GPR21YesYesProtection from obesity-induced inflammation and insulin resistance, reduced macrophage infiltration into adipose tissue and liver [73]
GPR22YesYes Increased response to aortic banding including decreased fractional shortening and decompensated heart failure.[1]
GPR25Non/a  
GPR26YesYesIncreased anxiety and depression-like behaviours [102]
GPR27Non/a  
GPR27    
GPR31Non/a  
GPR32Non/a  
GPR33Non/a  
GPR34YesYesAltered immune response in hypersensitivity tests[45]
GPR35Non/a  
GPR37YesYesReduced striatal dopamine levels, enhanced amphetamine sensitivity, reduced motor activity and coordination and increased percentage of body fat in females.[26,56]
GPR37YesYesLower lever of endoplasmic reticulum-associated protein degradation (ERAD) and autophagic markers.[55]
GPR37L1YesYesHigh blood pressure and a high heart weight to body weight ratio [62]
GPR39YesYesAcceleration of gastric emptying, higher body weight and fat composition and increased cholesterol levels [63]
GPR39YesYesImpaired glucose tolerance, decreased insulin response to glucose [24,89]
GPR42Non/a  
GPR45Non/a  
GPR50YesYesLow body weight, partial resistance to diet induced obesity[28]
GPR50YesYesDecreased thermogenesis[5]
GPR52Non/a  
GPR55YesYesIncreased bone volume, impaired osteoclast function in male mice [3,96]
GPR61YesNo  
GPR62Non/a  
GPR63Non/a  
GPR65YesYesThermocytes and splenocytes are insensitive to pH-regulated cAMP production [37,72]
GPR68YesYesReduced osteoblast levels and decreased melanoma cell tumorigenesis [44]
GPR68YesYesUpregulated expression of Pyk2 and an increase in socdium-hydrogen antiporter activity[64]
GPR68YesYesEnhanced SPC-activation of ERK1/2[6]
GPR75Non/a  
GPR78Non/a  
GPR79Non/a  
GPR82YesYesLower body weight and fat content than wild type, higher insulin sensitivity and glucose tolerance and decreased serum triglycerides[18]
GPR83YesNo  
GPR84YesYesIncreased interleukin (Il-4, IL-5, IL-13) production by Th2 effector cells; increased IL-4 production from T cells treated with anti-CD3[91]
GPR85YesYesIncreased brain weight, enhanced neuronal survival in dendrate gyrus, and enhanced ability to discriminate spatial relationships[11,58]
GPR87YesNo  
GPR88YesYesHigher basal striatal phosphorylated DARPP-21-Thr-34 and lower basal dopamine[48]
GPR101Non/a  
GPR119YesYesLow body weight and low post-prandial levels of GLP-1 [38]
GPR132YesYesMildly cholestatic phenotype with altered hepatobiliary homeostasis and gall stone formation[30]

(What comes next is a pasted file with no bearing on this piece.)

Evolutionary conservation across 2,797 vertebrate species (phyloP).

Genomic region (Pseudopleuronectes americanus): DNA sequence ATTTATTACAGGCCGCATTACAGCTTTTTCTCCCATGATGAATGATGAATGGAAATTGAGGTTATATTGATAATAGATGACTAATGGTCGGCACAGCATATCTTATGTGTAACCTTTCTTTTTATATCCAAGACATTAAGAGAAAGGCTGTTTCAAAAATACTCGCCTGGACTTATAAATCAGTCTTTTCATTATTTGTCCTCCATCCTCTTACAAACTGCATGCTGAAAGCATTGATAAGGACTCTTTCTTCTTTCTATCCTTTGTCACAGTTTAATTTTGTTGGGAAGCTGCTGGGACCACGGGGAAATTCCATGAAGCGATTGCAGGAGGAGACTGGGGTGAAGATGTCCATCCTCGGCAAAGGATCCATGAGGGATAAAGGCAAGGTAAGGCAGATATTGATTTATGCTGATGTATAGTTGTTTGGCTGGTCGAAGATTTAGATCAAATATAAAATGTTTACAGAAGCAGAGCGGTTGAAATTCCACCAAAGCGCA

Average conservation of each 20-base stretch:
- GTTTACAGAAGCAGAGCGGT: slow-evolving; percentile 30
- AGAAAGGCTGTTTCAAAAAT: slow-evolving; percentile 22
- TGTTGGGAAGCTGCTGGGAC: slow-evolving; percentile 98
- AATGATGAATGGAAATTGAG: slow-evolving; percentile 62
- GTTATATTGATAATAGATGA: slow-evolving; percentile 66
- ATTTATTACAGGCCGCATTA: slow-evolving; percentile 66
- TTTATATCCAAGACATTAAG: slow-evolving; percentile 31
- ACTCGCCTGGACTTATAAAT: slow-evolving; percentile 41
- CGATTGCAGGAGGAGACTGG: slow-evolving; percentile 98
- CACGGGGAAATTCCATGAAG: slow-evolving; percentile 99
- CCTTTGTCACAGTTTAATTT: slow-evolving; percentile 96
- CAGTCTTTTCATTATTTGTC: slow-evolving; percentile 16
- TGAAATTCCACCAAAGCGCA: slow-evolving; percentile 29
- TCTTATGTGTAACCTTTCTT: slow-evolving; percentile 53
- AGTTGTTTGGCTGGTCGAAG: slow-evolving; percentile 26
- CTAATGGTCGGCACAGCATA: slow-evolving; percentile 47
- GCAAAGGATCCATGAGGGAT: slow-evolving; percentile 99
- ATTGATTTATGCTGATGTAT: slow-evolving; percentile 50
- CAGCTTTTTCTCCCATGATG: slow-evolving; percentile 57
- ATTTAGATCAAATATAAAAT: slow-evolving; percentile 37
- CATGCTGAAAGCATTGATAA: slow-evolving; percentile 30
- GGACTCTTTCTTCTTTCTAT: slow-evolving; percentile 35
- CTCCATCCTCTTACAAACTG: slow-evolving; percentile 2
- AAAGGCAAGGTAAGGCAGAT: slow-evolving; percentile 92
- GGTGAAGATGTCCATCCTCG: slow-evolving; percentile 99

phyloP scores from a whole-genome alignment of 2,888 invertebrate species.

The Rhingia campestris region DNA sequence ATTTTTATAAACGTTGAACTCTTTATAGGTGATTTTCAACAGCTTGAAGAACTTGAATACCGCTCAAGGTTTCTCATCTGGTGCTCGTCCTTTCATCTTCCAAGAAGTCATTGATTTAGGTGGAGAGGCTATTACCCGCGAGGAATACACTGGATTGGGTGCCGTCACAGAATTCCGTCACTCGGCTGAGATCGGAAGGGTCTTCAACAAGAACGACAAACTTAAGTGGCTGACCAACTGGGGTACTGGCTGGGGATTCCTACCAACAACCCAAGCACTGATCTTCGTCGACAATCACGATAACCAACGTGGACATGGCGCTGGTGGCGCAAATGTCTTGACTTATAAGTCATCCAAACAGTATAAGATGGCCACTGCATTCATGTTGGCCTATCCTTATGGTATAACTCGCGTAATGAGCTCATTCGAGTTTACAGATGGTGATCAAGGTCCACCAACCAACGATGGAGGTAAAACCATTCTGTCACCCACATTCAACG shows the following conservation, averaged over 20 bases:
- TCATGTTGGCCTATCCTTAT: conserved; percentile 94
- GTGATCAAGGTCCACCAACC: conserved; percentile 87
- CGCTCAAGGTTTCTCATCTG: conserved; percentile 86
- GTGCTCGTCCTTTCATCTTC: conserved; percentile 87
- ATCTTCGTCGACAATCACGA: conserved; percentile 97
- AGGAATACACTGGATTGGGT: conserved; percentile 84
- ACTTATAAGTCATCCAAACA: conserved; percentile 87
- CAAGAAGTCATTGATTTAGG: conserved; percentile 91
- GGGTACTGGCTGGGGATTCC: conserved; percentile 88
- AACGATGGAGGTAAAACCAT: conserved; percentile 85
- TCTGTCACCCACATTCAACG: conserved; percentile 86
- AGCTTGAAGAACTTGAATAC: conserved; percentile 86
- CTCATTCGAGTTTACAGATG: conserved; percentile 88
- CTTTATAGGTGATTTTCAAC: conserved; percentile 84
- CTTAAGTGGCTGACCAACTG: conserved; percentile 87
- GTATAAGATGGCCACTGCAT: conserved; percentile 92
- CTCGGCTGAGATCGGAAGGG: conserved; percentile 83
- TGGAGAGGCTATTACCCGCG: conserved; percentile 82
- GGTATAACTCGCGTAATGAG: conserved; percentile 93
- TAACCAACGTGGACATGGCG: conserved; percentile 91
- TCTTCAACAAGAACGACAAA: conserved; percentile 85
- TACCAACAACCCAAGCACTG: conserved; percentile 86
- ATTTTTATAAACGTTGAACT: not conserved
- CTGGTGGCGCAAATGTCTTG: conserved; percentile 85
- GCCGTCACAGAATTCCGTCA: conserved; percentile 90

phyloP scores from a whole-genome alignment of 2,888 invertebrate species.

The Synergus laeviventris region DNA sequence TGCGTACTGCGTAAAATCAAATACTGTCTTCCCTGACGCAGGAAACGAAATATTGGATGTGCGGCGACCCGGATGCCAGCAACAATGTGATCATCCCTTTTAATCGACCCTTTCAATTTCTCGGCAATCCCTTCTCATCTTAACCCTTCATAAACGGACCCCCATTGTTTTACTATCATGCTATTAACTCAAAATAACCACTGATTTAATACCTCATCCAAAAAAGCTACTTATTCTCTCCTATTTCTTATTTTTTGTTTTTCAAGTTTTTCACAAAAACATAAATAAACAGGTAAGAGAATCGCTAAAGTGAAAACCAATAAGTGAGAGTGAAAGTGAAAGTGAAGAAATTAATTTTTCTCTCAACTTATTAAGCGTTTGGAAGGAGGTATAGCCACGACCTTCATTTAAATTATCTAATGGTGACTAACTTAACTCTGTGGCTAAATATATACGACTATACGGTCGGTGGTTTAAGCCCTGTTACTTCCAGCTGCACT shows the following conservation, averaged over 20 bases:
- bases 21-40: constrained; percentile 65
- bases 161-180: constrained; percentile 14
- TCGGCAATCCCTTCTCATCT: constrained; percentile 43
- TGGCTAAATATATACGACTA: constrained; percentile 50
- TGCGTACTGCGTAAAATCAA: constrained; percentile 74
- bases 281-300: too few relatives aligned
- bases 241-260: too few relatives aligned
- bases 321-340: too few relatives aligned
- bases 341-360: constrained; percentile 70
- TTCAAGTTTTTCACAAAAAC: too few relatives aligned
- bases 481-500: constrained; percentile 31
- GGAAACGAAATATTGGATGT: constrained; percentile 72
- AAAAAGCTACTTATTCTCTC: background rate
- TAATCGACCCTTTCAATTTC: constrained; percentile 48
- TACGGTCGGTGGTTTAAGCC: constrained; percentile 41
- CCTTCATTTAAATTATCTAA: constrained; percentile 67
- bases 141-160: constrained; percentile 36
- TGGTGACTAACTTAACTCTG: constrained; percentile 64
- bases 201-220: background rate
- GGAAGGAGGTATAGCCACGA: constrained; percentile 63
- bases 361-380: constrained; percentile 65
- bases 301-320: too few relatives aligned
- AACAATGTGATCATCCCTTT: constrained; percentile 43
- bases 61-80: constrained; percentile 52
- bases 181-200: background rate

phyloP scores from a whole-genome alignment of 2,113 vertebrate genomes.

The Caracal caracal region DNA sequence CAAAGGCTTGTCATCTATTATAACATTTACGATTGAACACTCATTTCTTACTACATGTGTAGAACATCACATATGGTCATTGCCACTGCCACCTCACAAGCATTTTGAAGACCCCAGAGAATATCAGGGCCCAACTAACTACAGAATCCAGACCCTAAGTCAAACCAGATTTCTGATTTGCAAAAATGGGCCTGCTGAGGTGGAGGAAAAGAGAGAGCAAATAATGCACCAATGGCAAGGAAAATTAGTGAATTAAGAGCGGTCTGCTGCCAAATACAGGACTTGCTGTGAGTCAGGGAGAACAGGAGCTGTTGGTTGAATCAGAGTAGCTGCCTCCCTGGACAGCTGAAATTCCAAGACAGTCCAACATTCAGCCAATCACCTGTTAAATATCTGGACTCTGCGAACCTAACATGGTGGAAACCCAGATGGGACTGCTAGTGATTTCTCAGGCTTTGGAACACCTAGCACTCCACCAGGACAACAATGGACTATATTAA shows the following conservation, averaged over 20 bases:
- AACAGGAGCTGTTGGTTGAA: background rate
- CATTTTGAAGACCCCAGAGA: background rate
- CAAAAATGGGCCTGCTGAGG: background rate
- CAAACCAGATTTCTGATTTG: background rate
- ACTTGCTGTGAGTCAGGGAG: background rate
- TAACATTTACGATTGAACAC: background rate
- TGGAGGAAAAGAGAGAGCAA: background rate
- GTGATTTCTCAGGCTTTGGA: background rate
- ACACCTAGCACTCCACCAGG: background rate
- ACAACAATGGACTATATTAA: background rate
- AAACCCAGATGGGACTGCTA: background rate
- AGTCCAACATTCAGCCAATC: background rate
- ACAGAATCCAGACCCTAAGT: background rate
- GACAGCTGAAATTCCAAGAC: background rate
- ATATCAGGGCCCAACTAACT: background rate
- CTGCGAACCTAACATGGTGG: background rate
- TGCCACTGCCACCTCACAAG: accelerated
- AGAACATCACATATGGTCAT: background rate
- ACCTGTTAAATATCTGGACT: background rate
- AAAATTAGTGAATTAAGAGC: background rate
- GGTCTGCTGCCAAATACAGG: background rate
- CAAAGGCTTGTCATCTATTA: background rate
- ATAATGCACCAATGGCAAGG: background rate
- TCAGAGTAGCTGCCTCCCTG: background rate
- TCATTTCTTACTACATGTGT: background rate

GPR132YesYesIncrease in IL-6 and MCP-1 production and a dramatic increase in nuclear localization of the p65 subunit of nuclear factor κB. Proinflammatory signaling and increased monocyte/endothelial interactions in the aortic wall[8]
GPR132YesYesReduced atherosclerotic plaque stability[74]
GPR132YesYesProgressive wasting syndrome in mice > 1 year. Secondary lymphoid organ enlargement associated with lymphocytic infiltration [39]
GPR135Non/a  
GPR139Non/a  
GPR141Non/a  
GPR142Non/a  
GPR146Non/a  
GPR148Non/a  
GPR149Non/a  
GPR150Non/a  
GPR151YesNo  
GPR152Non/a  
GPR153Non/a  
GPR160Non/a  
GPR161YesNo  
GPR162Non/a  
GPR171Non/a  
GPR173Non/a  
GPR174Non/a  
GPR176Non/a  
GPR182Non/a  
GPR183YesYesAbolished migration of bone-marrow-derived dendritic cells towards 7alpha, 25-dihydroxycholesterol[21]
GPR183YesYesReduction in the early antibody response to a T-dependent antigen[33,76]
GPR183YesYesFailure of B-cells to migrate to the outer follicle [33,76]
LGR4YesYesEmbryonic and perinatal lethality[59]
LGR4YesYesDelay in osteoblast differentiation and mineralization[51]
LGR4YesYesImpaired eye development [15]
LGR4YesYesReduced keratinocyte and epithelial cell proliferation[29,32,95]
LGR4YesYesRenal hypoplasia[31,65]
LGR5YesYesNeonatal lethality resulting from ankyloglossia, gastrointestinal distension, cyanosis and respiratory failure.[66]
LGR6Non/a  
MAS1YesYesElevated blood pressure and impaired endothelial function[99]
MAS1YesYesIncreased duration of long term potentiation in the dentate gyrus, increased anxiety and alterations in the onset of depotentiation[92]
MAS1YesYesErectile dysfunction [14]
MAS1YesYesIncreased sympathetic tone [93]
MAS1LNon/a  
MRGPRDYesYesDecreased sensitivity to mechanical, cold, and heat stimuli on a congenic C57BL/6 background 
MRGPREYesYesDeletion of MRGPRE increases MRGPRF expression in the spinal cord[13]
MRGPRFNon/a  
MRGPRGNon/a  
MRGPRX1Non/a  
MRGPRX2Non/a  
MRGPRX3Non/a  
MRGPRX4Non/a  
OPN3Non/a  
OPN4YesYesImpaired pupillary response at high irradiances[50]
OPN5Non/a  
OXGR1YesYesOtitis media with effusion resulting from histopathological changes in the middle ear epithelium[34]
P2RY8Non/a  
P2RY10Non/a  
SUCNR1 (GPR91)YesYesImpaired renin release from the kidney in response to high glucose levels [88]
SUCNR1 (GPR91)YesYesAbolished induction of hypertension by succinate [22]
SUCNR1 (GPR91)YesYesImpaired dendritic cell migration, decreased T- cell proliferation and diminished succinate-mediated immune responses[81]
TAAR2Non/a  
TAAR3Non/a  
TAAR4Non/a  
TAAR5Non/a  
TAAR6Non/a  
TAAR8Non/a  
TAAR9Non/a